[0046] In the case of the interlaced image sensing element 102 shown in FIGS. 2 and 3, first the signal charges of the photoelectric conversion portions 1 a are transferred to the vertical transfer portions 1 b. Next, the vertical transfer portions 1 b perform two-pixel mixing in the vertical direction by mixing the signal charges of two adjacent pixels during the vertical transfer, and transfers the charges all the way to the horizontal transfer portion 1 c. Next, the horizontal transfer portion 1 c performs two-pixel mixing in the horizontal direction by mixing the signal charges of two adjacent pixels during the horizontal transfer, and transfers the charges all the way to the charge detection amplifier 1 d. In this manner, four-pixel mixing in the horizontal direction and the vertical direction is performed as a result, and, after having passed through the charge detection amplifier 1 d, the image sensing after the four-pixel mixing is output.

[0047]FIG. 2 shows the operation in a first field, and FIG. 3 shows the operation in a second field. That is to say, an interlaced image is obtained by changing for each field the combinations by which pixels are mixed in the vertical direction in the vertical transfer portions 1 b.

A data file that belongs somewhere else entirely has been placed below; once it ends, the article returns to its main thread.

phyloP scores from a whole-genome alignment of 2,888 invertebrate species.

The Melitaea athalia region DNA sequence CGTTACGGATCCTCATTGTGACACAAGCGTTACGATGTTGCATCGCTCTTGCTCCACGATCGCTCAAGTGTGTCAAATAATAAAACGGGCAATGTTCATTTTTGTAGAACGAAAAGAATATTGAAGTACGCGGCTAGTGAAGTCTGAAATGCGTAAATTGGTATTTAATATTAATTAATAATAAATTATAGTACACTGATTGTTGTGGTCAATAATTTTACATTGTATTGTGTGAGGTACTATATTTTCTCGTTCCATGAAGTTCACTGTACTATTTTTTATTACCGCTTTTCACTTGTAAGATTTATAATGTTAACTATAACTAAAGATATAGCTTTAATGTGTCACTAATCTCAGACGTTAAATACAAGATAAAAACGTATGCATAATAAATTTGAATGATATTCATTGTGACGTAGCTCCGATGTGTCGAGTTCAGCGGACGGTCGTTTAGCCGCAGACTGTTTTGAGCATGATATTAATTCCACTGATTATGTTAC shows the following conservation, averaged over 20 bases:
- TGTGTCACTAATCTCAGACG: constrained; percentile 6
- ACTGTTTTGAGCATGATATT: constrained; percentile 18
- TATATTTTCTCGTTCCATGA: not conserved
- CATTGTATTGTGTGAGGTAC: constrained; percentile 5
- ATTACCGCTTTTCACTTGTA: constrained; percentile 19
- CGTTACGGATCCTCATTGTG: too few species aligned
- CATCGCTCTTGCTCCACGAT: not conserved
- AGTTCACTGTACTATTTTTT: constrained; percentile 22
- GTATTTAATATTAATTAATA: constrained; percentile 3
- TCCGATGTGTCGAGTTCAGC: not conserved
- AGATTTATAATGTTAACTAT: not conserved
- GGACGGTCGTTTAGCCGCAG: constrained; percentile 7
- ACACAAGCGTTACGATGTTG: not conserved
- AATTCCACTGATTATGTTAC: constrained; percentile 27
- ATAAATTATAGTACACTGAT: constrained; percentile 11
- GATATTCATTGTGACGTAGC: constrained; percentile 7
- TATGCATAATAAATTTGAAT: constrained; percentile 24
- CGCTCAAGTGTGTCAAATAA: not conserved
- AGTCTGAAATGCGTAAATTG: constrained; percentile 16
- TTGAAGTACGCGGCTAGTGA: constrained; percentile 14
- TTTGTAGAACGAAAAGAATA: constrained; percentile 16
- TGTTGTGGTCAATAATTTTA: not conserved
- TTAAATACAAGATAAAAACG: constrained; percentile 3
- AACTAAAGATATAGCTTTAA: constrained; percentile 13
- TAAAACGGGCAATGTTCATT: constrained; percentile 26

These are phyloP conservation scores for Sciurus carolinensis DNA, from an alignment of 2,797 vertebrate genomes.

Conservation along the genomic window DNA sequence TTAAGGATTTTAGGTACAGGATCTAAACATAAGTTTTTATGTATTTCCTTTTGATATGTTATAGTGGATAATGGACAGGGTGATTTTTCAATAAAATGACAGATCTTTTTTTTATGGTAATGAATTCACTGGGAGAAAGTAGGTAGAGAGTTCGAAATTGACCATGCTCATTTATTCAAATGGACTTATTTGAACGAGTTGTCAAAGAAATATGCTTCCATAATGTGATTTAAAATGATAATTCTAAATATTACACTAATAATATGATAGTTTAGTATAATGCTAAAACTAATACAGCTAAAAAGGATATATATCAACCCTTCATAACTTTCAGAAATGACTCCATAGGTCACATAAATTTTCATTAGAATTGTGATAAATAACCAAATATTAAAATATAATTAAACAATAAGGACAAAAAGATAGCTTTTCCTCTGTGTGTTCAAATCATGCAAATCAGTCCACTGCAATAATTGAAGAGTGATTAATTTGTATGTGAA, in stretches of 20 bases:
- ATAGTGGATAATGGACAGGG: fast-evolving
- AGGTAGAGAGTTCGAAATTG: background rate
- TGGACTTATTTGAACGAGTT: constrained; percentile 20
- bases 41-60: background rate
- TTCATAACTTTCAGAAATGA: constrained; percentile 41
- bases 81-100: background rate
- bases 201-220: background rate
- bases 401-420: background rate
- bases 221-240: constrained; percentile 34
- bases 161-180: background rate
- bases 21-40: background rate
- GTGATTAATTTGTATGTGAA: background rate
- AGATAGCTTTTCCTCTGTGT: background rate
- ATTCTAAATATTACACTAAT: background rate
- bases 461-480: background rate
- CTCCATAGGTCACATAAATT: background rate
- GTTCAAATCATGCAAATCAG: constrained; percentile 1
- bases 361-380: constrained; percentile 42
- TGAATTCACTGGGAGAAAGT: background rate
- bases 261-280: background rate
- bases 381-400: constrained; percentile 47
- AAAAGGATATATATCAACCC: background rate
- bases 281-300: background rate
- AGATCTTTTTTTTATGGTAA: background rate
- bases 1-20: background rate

[0048] In the case of the progressive-type image sensing element 102 shown in FIG. 4, first all signal charges of the photoelectric conversion portions 2 a are transferred simultaneously to the vertical transfer portions 2 b. Then, the signal charges are transferred in the vertical direction by the vertical transfer portions 2 b, but different from the case of the interlaced type, they can be transferred independently without pixel mixing. Next, when the signal charges are transferred from the vertical transfer portions 2 b to the horizontal transfer portion 2 c, the signal charges are transferred twice in succession from the vertical transfer portions 2 b to the horizontal transfer portion 2 c before the horizontal transfer portion 2 c starts the horizontal transfer. Thus, the signal charges of two pixels that are adjacent in the vertical direction are mixed, and as a result, two-pixel mixing in vertical direction is achieved. Next, during the horizontal transfer, the horizontal transfer portion 2 c performs two-pixel mixing in the horizontal direction by mixing the signal charges of two adjacent pixels, and transfers the charges all the way to the charge detection amplifier 2 d. Thus, as a result, four-pixel mixing in the horizontal direction and the vertical direction is performed, and, after having passed through the charge detection amplifier 2 d, the image sensing signal after the four pixels have been mixed is output.